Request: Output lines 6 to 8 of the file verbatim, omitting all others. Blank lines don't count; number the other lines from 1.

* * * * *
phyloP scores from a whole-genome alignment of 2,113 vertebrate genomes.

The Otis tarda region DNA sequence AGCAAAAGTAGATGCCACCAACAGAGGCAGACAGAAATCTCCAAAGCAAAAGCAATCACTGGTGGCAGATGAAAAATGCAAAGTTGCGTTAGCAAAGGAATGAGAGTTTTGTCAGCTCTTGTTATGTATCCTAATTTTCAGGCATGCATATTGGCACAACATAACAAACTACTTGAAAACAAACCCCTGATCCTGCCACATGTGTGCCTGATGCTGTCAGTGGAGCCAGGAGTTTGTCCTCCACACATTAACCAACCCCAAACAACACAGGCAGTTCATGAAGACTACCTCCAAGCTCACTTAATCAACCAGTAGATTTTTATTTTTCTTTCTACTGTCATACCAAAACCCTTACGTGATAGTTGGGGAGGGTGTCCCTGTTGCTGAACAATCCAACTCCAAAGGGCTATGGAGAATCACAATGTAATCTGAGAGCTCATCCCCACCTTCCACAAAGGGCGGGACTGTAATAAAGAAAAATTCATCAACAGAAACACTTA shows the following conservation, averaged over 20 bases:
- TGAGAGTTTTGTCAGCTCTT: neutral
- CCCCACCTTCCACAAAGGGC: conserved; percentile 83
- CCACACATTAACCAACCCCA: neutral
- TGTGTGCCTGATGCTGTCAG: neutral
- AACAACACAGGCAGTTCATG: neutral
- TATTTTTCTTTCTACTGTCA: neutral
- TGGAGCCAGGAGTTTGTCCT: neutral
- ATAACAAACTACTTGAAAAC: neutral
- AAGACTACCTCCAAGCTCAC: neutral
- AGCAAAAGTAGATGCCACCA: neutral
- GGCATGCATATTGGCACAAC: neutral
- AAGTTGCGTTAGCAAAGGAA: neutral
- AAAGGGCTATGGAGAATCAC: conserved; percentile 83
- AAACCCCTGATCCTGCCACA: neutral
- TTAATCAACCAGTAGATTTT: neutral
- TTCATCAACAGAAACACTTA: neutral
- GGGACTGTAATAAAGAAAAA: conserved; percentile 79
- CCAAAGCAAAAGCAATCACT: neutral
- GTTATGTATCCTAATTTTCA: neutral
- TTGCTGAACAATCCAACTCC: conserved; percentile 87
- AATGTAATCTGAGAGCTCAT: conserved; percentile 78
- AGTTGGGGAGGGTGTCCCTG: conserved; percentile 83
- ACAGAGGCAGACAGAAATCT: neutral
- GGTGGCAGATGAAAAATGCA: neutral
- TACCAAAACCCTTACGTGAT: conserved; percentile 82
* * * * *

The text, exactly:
- TGTGTGCCTGATGCTGTCAG: neutral
- AACAACACAGGCAGTTCATG: neutral
- TATTTTTCTTTCTACTGTCA: neutral